The USS Seawolf was one of the greatest submarine raiders of all time. Having narrowly avoided the attack on Pearl Harbor the Seawolf set out for the seas of the Pacific to wreak havoc on Japanese shipping.
Joseph Melvin Eckberg was on the Seawolf from her maiden voyage and remained with her until January 1943. As chief radioman he was instrumental in assisting Captain Frederick Warder to find and destroy enemy targets.
From the claustrophobia of being trapped under water and the overwhelming fear of depth charges to the joys of aiding the war-effort and the camaraderie on the ship, Eckberg's account, told to the authors Gerold Frank and James Horan, gives remarkable insight into submarine warfare of the Second World War.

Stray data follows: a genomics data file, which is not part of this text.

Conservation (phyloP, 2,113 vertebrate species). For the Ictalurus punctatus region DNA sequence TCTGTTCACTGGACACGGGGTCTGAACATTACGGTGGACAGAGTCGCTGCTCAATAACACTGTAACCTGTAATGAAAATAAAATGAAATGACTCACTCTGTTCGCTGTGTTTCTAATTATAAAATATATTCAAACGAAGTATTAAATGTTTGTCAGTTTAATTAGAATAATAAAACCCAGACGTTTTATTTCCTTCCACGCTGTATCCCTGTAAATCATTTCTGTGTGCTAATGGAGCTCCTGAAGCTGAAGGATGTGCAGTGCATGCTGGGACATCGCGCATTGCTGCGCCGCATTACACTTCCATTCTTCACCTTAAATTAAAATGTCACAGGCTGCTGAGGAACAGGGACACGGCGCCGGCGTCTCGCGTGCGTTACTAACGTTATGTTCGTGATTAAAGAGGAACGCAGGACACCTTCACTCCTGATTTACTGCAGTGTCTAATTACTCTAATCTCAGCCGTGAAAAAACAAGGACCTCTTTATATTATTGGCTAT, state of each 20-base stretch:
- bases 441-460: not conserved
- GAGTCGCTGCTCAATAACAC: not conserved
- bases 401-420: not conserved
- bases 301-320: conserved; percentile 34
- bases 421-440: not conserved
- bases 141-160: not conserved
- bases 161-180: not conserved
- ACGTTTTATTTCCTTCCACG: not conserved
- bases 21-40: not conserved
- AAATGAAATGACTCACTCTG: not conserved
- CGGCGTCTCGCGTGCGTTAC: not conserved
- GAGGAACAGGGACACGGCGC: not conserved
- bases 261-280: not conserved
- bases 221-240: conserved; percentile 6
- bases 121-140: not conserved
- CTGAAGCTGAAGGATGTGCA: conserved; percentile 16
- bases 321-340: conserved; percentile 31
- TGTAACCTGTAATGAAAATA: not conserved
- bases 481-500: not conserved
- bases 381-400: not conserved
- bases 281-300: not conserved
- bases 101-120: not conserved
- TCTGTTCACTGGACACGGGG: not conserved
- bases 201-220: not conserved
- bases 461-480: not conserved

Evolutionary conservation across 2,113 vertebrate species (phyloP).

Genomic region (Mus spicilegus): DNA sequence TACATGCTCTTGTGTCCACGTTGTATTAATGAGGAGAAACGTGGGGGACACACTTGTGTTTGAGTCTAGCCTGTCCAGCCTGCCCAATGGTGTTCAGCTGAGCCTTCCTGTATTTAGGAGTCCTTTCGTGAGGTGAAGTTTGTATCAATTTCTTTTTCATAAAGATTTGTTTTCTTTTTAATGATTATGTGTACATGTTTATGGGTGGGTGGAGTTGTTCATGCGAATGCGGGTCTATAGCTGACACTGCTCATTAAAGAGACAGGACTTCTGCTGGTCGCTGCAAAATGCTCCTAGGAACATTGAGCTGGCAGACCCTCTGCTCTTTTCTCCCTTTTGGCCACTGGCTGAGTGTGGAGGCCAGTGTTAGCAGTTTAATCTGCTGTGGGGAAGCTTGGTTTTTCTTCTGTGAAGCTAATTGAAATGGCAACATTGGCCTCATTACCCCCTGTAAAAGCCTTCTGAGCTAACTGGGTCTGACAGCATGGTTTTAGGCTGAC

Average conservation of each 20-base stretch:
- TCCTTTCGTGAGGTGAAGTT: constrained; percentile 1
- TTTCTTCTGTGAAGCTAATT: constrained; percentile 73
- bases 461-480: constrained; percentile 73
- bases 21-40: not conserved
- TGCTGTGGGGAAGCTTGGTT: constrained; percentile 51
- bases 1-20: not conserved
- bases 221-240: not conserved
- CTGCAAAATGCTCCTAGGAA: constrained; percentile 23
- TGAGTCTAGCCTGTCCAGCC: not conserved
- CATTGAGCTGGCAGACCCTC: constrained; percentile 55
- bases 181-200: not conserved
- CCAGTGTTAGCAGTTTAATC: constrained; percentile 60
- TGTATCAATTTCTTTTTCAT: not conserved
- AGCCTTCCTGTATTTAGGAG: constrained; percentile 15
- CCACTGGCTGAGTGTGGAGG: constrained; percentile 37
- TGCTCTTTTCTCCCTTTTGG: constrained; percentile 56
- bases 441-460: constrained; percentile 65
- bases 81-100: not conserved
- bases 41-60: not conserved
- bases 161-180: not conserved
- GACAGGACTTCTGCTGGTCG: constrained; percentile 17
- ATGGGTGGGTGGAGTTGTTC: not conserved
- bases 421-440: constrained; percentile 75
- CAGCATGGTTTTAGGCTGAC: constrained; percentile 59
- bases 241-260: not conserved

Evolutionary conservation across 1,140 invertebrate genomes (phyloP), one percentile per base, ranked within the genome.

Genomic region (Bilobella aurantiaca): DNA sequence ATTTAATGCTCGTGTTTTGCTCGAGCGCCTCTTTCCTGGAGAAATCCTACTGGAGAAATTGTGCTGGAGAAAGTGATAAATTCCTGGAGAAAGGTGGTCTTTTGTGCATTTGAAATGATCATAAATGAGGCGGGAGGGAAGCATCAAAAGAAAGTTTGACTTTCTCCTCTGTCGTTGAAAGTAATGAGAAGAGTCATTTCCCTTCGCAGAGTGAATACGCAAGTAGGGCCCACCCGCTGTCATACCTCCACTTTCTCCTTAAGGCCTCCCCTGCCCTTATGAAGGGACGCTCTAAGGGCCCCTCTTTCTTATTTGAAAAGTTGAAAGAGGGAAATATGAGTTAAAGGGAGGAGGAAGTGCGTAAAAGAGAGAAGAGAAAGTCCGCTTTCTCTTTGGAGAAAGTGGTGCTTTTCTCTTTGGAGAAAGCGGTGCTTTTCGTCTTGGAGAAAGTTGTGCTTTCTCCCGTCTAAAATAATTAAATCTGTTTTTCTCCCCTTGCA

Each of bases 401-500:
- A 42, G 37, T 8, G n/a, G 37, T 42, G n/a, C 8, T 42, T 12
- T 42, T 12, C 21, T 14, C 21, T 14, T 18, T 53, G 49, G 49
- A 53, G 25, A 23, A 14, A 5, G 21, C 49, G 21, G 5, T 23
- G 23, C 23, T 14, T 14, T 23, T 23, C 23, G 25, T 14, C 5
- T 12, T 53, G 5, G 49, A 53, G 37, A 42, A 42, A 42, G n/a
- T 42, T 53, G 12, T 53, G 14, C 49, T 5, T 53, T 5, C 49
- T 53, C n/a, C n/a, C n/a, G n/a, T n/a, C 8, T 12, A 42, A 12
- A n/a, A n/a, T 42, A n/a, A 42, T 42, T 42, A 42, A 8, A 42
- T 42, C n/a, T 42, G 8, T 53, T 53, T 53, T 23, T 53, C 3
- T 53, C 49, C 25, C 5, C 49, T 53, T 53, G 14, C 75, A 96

Cosa ne pensano gli iscritti
- 29 03 2018
Unfortunately not very good
The story is written as though it is being told straight from some notes that was taken there is no depth, it is extremely topical. I hate to give a bad review to any material that relates to the USS Seawolf and any of its crew who where such brave people however I just can't look this one over this book is pretty bad. I would love to read more about the Seawolf so I will hopefully find some different material.
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- Chinnor, United Kingdom
- 09 07 2018
Interesting & an eye opener
This was an interesting “dive” into the life of submariners during the Pacific war. That said I think it doesn’t capture what presumably would be a lot of fear as well it might (or I’m wrong about how scared people would be at times). Like reality there’s a degree off rinse/repeat about it all - submerge at day, surface at night. Which probably reflects well the boredom at times. Brave men doing a dangerous job.